- Error Filtering: Local LiDAR point outliers are often randomly distributed over a study area. Outliers may be caused by airplanes, birds, or the sensor itself. These points have unreasonably high or low elevation values and must be removed during preprocessing [1,24,45,46,47]. The simplest way to identify these outliers is to examine the frequency distribution of elevation values [1,21,24]. Less obvious random errors can be identified by comparing each point to a local elevation reference [1,24]. Often Delaunay Triangulation [1,24] is used to determine these less obvious outliers. Manual examination of the dataset is another viable option .
- Interpolation, Resampling, or Reorganizing: Creating a raster dataset from the LiDAR point cloud is a necessary procedure for certain ground filtering algorithms. When a dataset is comprised of multiple flight lines of irregularly spaced LiDAR points, searching for neighboring points is a computationally intensive process . Sometimes the search for neighboring points can be accelerated by creating a Triangulated Irregular Network (TIN) [1,21], but more often than not the point cloud is rasterized so that the dataset can be searched with simple kernels [1,49,50,51,52,53]. As mentioned previously, certain LiDAR filtering algorithms rely on raster-based search logic .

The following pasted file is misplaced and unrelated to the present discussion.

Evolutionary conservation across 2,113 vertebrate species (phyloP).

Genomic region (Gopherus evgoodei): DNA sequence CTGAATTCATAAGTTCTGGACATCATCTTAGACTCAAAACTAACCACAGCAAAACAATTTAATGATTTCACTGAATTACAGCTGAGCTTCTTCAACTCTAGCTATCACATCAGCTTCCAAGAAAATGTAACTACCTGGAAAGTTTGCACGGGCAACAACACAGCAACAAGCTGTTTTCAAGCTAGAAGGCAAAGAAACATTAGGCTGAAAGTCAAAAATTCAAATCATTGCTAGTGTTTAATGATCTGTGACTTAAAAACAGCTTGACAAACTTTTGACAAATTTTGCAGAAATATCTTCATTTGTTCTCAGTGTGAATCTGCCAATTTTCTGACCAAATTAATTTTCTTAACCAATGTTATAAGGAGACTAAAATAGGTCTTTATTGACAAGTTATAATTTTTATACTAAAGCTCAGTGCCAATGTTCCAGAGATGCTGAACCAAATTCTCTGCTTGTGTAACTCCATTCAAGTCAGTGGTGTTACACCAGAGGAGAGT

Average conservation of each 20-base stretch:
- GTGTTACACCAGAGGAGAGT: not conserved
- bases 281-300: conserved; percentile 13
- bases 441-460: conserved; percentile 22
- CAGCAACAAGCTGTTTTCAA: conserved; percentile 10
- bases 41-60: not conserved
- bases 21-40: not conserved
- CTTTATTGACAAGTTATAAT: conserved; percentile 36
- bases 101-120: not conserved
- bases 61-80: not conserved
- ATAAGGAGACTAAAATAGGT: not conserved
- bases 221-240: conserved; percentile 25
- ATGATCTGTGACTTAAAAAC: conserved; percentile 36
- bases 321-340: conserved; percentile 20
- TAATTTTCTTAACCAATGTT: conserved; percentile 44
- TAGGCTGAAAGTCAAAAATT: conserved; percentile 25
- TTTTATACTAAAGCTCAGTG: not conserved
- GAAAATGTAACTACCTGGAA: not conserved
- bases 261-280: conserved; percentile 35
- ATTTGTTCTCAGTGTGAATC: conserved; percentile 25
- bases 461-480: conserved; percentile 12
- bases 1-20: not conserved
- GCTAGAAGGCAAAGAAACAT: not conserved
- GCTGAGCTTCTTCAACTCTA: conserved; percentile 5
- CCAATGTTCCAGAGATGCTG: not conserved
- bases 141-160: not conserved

- Ground Filtering: Ground filtering is the process of separating ground and non-ground points or pixels [1,47]. A variety of methods are used, depending on the local environmental conditions. Directional scanning [1,2,24], morphology-based [46,61,62,63], interpolation-based [50,64,65,66,67], and segmentation-based [34,68,69,70] algorithms are fully discussed in the following sections and comparisons are made between them and the newly developed Multi-directional Ground Filtering (MGF) algorithm.